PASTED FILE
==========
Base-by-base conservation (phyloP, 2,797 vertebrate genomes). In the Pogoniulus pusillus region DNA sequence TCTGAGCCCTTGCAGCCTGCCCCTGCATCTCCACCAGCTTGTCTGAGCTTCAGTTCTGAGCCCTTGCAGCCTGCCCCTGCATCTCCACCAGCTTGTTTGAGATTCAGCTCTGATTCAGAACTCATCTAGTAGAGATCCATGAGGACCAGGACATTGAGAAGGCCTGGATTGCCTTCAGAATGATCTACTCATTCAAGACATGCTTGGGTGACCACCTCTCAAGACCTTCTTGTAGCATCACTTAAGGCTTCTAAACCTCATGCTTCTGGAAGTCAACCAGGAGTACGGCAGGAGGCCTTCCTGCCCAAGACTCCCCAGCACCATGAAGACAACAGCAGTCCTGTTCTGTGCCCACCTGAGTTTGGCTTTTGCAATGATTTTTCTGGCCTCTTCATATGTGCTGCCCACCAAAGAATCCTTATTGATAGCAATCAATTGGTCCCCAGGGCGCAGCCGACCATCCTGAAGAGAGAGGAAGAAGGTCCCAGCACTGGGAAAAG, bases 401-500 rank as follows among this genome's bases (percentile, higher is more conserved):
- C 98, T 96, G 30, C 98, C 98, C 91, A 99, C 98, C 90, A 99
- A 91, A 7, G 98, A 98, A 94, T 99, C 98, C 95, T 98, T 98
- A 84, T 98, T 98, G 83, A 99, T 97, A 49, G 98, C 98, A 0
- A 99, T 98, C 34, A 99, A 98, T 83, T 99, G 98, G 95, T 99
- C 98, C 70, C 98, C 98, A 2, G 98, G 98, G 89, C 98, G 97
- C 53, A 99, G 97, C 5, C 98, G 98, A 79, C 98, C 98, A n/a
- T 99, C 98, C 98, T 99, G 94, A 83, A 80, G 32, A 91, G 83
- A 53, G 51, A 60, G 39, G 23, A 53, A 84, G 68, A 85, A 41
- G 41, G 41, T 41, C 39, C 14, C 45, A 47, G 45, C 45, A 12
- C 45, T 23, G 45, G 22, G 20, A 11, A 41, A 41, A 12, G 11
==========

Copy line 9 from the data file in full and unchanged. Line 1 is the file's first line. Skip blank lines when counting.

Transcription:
- A 53, G 51, A 60, G 39, G 23, A 53, A 84, G 68, A 85, A 41